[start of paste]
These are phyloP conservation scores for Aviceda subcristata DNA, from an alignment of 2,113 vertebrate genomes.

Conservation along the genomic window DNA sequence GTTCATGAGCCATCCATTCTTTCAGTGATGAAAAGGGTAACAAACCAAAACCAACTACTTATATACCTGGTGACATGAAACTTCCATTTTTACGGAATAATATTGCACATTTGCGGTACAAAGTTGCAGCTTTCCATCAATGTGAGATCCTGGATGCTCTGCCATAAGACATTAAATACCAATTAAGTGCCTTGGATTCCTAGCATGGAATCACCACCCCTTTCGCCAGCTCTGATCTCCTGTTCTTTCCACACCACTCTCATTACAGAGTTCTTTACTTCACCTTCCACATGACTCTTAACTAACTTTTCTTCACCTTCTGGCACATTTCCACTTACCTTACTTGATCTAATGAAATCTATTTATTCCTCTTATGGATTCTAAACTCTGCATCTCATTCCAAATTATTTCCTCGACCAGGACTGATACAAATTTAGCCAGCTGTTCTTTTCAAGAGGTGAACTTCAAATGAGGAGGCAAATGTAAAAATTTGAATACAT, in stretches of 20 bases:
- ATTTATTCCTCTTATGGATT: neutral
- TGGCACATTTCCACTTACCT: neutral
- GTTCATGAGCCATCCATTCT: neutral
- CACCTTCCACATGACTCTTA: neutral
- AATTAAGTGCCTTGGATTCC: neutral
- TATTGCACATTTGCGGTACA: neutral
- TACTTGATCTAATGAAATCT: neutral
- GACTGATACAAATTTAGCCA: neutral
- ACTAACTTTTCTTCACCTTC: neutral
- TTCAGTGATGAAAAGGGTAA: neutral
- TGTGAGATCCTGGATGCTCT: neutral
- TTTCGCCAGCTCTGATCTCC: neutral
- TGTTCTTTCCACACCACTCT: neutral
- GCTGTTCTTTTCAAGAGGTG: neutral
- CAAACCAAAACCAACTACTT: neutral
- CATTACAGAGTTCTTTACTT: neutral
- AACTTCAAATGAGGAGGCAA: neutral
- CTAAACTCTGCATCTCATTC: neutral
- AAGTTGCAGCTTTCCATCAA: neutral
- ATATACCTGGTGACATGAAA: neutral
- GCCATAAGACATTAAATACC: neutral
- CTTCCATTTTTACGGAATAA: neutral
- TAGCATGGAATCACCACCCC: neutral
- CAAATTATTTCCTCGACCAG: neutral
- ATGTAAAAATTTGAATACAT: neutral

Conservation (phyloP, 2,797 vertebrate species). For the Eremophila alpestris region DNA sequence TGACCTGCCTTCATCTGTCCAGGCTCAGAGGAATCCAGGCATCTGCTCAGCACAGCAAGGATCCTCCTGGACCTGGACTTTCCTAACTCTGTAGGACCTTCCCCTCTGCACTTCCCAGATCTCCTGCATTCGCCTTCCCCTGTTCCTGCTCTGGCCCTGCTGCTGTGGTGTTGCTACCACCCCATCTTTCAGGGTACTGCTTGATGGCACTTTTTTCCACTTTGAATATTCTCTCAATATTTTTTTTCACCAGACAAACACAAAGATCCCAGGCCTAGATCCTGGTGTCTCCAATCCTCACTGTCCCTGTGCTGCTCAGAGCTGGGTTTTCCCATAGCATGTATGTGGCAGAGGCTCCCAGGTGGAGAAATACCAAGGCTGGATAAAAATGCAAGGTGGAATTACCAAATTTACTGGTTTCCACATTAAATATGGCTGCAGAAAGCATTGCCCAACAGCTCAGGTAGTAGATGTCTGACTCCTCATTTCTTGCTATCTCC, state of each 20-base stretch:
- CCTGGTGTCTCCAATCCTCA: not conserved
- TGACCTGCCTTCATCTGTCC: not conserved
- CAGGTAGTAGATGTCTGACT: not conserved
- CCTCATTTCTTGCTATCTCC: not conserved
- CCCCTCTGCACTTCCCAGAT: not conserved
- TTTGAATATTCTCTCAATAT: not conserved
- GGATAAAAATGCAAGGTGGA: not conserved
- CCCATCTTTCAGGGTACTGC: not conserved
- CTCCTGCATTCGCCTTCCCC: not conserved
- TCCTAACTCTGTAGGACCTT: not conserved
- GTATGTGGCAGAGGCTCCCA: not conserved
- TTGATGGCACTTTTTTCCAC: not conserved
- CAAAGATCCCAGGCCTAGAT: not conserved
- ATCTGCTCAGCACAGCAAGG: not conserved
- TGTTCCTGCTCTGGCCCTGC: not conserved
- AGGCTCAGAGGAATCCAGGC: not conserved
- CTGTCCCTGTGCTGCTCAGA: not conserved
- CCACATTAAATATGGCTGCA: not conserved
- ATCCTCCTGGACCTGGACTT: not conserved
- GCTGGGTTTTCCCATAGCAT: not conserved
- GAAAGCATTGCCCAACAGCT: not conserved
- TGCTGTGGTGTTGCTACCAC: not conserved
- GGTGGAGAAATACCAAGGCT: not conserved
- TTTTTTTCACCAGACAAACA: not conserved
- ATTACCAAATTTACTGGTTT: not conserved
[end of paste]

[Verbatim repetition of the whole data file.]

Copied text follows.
These are phyloP conservation scores for Aviceda subcristata DNA, from an alignment of 2,113 vertebrate genomes.

Conservation along the genomic window DNA sequence GTTCATGAGCCATCCATTCTTTCAGTGATGAAAAGGGTAACAAACCAAAACCAACTACTTATATACCTGGTGACATGAAACTTCCATTTTTACGGAATAATATTGCACATTTGCGGTACAAAGTTGCAGCTTTCCATCAATGTGAGATCCTGGATGCTCTGCCATAAGACATTAAATACCAATTAAGTGCCTTGGATTCCTAGCATGGAATCACCACCCCTTTCGCCAGCTCTGATCTCCTGTTCTTTCCACACCACTCTCATTACAGAGTTCTTTACTTCACCTTCCACATGACTCTTAACTAACTTTTCTTCACCTTCTGGCACATTTCCACTTACCTTACTTGATCTAATGAAATCTATTTATTCCTCTTATGGATTCTAAACTCTGCATCTCATTCCAAATTATTTCCTCGACCAGGACTGATACAAATTTAGCCAGCTGTTCTTTTCAAGAGGTGAACTTCAAATGAGGAGGCAAATGTAAAAATTTGAATACAT, in stretches of 20 bases:
- ATTTATTCCTCTTATGGATT: neutral
- TGGCACATTTCCACTTACCT: neutral
- GTTCATGAGCCATCCATTCT: neutral
- CACCTTCCACATGACTCTTA: neutral
- AATTAAGTGCCTTGGATTCC: neutral
- TATTGCACATTTGCGGTACA: neutral
- TACTTGATCTAATGAAATCT: neutral
- GACTGATACAAATTTAGCCA: neutral
- ACTAACTTTTCTTCACCTTC: neutral
- TTCAGTGATGAAAAGGGTAA: neutral
- TGTGAGATCCTGGATGCTCT: neutral
- TTTCGCCAGCTCTGATCTCC: neutral
- TGTTCTTTCCACACCACTCT: neutral
- GCTGTTCTTTTCAAGAGGTG: neutral
- CAAACCAAAACCAACTACTT: neutral
- CATTACAGAGTTCTTTACTT: neutral
- AACTTCAAATGAGGAGGCAA: neutral
- CTAAACTCTGCATCTCATTC: neutral
- AAGTTGCAGCTTTCCATCAA: neutral
- ATATACCTGGTGACATGAAA: neutral
- GCCATAAGACATTAAATACC: neutral
- CTTCCATTTTTACGGAATAA: neutral
- TAGCATGGAATCACCACCCC: neutral
- CAAATTATTTCCTCGACCAG: neutral
- ATGTAAAAATTTGAATACAT: neutral

Conservation (phyloP, 2,797 vertebrate species). For the Eremophila alpestris region DNA sequence TGACCTGCCTTCATCTGTCCAGGCTCAGAGGAATCCAGGCATCTGCTCAGCACAGCAAGGATCCTCCTGGACCTGGACTTTCCTAACTCTGTAGGACCTTCCCCTCTGCACTTCCCAGATCTCCTGCATTCGCCTTCCCCTGTTCCTGCTCTGGCCCTGCTGCTGTGGTGTTGCTACCACCCCATCTTTCAGGGTACTGCTTGATGGCACTTTTTTCCACTTTGAATATTCTCTCAATATTTTTTTTCACCAGACAAACACAAAGATCCCAGGCCTAGATCCTGGTGTCTCCAATCCTCACTGTCCCTGTGCTGCTCAGAGCTGGGTTTTCCCATAGCATGTATGTGGCAGAGGCTCCCAGGTGGAGAAATACCAAGGCTGGATAAAAATGCAAGGTGGAATTACCAAATTTACTGGTTTCCACATTAAATATGGCTGCAGAAAGCATTGCCCAACAGCTCAGGTAGTAGATGTCTGACTCCTCATTTCTTGCTATCTCC, state of each 20-base stretch:
- CCTGGTGTCTCCAATCCTCA: not conserved
- TGACCTGCCTTCATCTGTCC: not conserved
- CAGGTAGTAGATGTCTGACT: not conserved
- CCTCATTTCTTGCTATCTCC: not conserved
- CCCCTCTGCACTTCCCAGAT: not conserved
- TTTGAATATTCTCTCAATAT: not conserved
- GGATAAAAATGCAAGGTGGA: not conserved
- CCCATCTTTCAGGGTACTGC: not conserved
- CTCCTGCATTCGCCTTCCCC: not conserved
- TCCTAACTCTGTAGGACCTT: not conserved
- GTATGTGGCAGAGGCTCCCA: not conserved
- TTGATGGCACTTTTTTCCAC: not conserved
- CAAAGATCCCAGGCCTAGAT: not conserved
- ATCTGCTCAGCACAGCAAGG: not conserved
- TGTTCCTGCTCTGGCCCTGC: not conserved
- AGGCTCAGAGGAATCCAGGC: not conserved
- CTGTCCCTGTGCTGCTCAGA: not conserved
- CCACATTAAATATGGCTGCA: not conserved
- ATCCTCCTGGACCTGGACTT: not conserved
- GCTGGGTTTTCCCATAGCAT: not conserved
- GAAAGCATTGCCCAACAGCT: not conserved
- TGCTGTGGTGTTGCTACCAC: not conserved
- GGTGGAGAAATACCAAGGCT: not conserved
- TTTTTTTCACCAGACAAACA: not conserved
- ATTACCAAATTTACTGGTTT: not conserved